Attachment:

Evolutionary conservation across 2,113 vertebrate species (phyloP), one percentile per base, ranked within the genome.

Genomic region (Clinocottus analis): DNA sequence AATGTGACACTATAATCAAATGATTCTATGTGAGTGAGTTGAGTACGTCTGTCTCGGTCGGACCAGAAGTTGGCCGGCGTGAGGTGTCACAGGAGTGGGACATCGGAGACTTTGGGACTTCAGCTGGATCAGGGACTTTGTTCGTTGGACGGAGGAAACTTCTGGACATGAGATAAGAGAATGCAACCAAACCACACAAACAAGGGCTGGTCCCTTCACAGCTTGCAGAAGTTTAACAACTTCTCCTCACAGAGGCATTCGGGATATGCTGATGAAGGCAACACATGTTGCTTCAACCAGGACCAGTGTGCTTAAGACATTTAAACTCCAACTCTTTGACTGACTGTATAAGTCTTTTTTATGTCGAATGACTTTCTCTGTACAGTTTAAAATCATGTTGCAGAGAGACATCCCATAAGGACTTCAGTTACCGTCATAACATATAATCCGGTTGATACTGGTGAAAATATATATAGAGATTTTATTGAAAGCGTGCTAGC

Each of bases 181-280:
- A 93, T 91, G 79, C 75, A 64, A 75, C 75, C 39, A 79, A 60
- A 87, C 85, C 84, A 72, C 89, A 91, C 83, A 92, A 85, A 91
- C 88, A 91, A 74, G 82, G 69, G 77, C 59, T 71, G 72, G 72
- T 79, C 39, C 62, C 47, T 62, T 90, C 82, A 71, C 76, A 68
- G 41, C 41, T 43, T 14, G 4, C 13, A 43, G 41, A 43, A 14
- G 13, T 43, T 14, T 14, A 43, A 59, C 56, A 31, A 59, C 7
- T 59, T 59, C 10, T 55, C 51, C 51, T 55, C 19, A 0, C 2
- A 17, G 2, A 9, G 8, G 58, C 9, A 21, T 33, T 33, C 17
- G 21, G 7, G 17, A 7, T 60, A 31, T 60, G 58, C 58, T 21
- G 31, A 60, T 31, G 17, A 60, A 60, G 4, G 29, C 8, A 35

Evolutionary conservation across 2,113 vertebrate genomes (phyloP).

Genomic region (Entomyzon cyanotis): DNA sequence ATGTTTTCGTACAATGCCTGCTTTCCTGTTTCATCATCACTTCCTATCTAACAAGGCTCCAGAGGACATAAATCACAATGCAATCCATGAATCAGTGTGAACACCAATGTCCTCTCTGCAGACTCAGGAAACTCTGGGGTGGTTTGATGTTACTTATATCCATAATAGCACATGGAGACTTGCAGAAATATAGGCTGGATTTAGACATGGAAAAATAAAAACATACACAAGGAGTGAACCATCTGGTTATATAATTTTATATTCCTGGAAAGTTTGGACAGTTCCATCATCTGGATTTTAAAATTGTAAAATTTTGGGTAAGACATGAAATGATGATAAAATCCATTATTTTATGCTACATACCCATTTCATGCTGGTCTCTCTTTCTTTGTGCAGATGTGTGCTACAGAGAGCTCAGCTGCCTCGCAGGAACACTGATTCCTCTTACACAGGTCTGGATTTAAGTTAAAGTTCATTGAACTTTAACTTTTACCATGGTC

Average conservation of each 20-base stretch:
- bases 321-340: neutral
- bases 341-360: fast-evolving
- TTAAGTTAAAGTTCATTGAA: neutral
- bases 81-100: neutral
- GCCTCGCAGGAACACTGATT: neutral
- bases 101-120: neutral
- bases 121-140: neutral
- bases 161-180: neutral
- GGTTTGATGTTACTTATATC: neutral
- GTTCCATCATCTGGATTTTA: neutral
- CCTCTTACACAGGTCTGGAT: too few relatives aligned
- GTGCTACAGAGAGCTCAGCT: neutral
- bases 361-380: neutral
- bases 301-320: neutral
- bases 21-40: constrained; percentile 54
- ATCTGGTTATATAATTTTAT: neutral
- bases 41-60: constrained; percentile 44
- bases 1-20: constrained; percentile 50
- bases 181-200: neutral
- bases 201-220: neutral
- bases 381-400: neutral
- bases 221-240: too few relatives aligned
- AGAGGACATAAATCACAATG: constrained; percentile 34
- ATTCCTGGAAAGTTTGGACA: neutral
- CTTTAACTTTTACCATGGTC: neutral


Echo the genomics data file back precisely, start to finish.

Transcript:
Evolutionary conservation across 2,113 vertebrate species (phyloP), one percentile per base, ranked within the genome.

Genomic region (Clinocottus analis): DNA sequence AATGTGACACTATAATCAAATGATTCTATGTGAGTGAGTTGAGTACGTCTGTCTCGGTCGGACCAGAAGTTGGCCGGCGTGAGGTGTCACAGGAGTGGGACATCGGAGACTTTGGGACTTCAGCTGGATCAGGGACTTTGTTCGTTGGACGGAGGAAACTTCTGGACATGAGATAAGAGAATGCAACCAAACCACACAAACAAGGGCTGGTCCCTTCACAGCTTGCAGAAGTTTAACAACTTCTCCTCACAGAGGCATTCGGGATATGCTGATGAAGGCAACACATGTTGCTTCAACCAGGACCAGTGTGCTTAAGACATTTAAACTCCAACTCTTTGACTGACTGTATAAGTCTTTTTTATGTCGAATGACTTTCTCTGTACAGTTTAAAATCATGTTGCAGAGAGACATCCCATAAGGACTTCAGTTACCGTCATAACATATAATCCGGTTGATACTGGTGAAAATATATATAGAGATTTTATTGAAAGCGTGCTAGC

Each of bases 181-280:
- A 93, T 91, G 79, C 75, A 64, A 75, C 75, C 39, A 79, A 60
- A 87, C 85, C 84, A 72, C 89, A 91, C 83, A 92, A 85, A 91
- C 88, A 91, A 74, G 82, G 69, G 77, C 59, T 71, G 72, G 72
- T 79, C 39, C 62, C 47, T 62, T 90, C 82, A 71, C 76, A 68
- G 41, C 41, T 43, T 14, G 4, C 13, A 43, G 41, A 43, A 14
- G 13, T 43, T 14, T 14, A 43, A 59, C 56, A 31, A 59, C 7
- T 59, T 59, C 10, T 55, C 51, C 51, T 55, C 19, A 0, C 2
- A 17, G 2, A 9, G 8, G 58, C 9, A 21, T 33, T 33, C 17
- G 21, G 7, G 17, A 7, T 60, A 31, T 60, G 58, C 58, T 21
- G 31, A 60, T 31, G 17, A 60, A 60, G 4, G 29, C 8, A 35

Evolutionary conservation across 2,113 vertebrate genomes (phyloP).

Genomic region (Entomyzon cyanotis): DNA sequence ATGTTTTCGTACAATGCCTGCTTTCCTGTTTCATCATCACTTCCTATCTAACAAGGCTCCAGAGGACATAAATCACAATGCAATCCATGAATCAGTGTGAACACCAATGTCCTCTCTGCAGACTCAGGAAACTCTGGGGTGGTTTGATGTTACTTATATCCATAATAGCACATGGAGACTTGCAGAAATATAGGCTGGATTTAGACATGGAAAAATAAAAACATACACAAGGAGTGAACCATCTGGTTATATAATTTTATATTCCTGGAAAGTTTGGACAGTTCCATCATCTGGATTTTAAAATTGTAAAATTTTGGGTAAGACATGAAATGATGATAAAATCCATTATTTTATGCTACATACCCATTTCATGCTGGTCTCTCTTTCTTTGTGCAGATGTGTGCTACAGAGAGCTCAGCTGCCTCGCAGGAACACTGATTCCTCTTACACAGGTCTGGATTTAAGTTAAAGTTCATTGAACTTTAACTTTTACCATGGTC

Average conservation of each 20-base stretch:
- bases 321-340: neutral
- bases 341-360: fast-evolving
- TTAAGTTAAAGTTCATTGAA: neutral
- bases 81-100: neutral
- GCCTCGCAGGAACACTGATT: neutral
- bases 101-120: neutral
- bases 121-140: neutral
- bases 161-180: neutral
- GGTTTGATGTTACTTATATC: neutral
- GTTCCATCATCTGGATTTTA: neutral
- CCTCTTACACAGGTCTGGAT: too few relatives aligned
- GTGCTACAGAGAGCTCAGCT: neutral
- bases 361-380: neutral
- bases 301-320: neutral
- bases 21-40: constrained; percentile 54
- ATCTGGTTATATAATTTTAT: neutral
- bases 41-60: constrained; percentile 44
- bases 1-20: constrained; percentile 50
- bases 181-200: neutral
- bases 201-220: neutral
- bases 381-400: neutral
- bases 221-240: too few relatives aligned
- AGAGGACATAAATCACAATG: constrained; percentile 34
- ATTCCTGGAAAGTTTGGACA: neutral
- CTTTAACTTTTACCATGGTC: neutral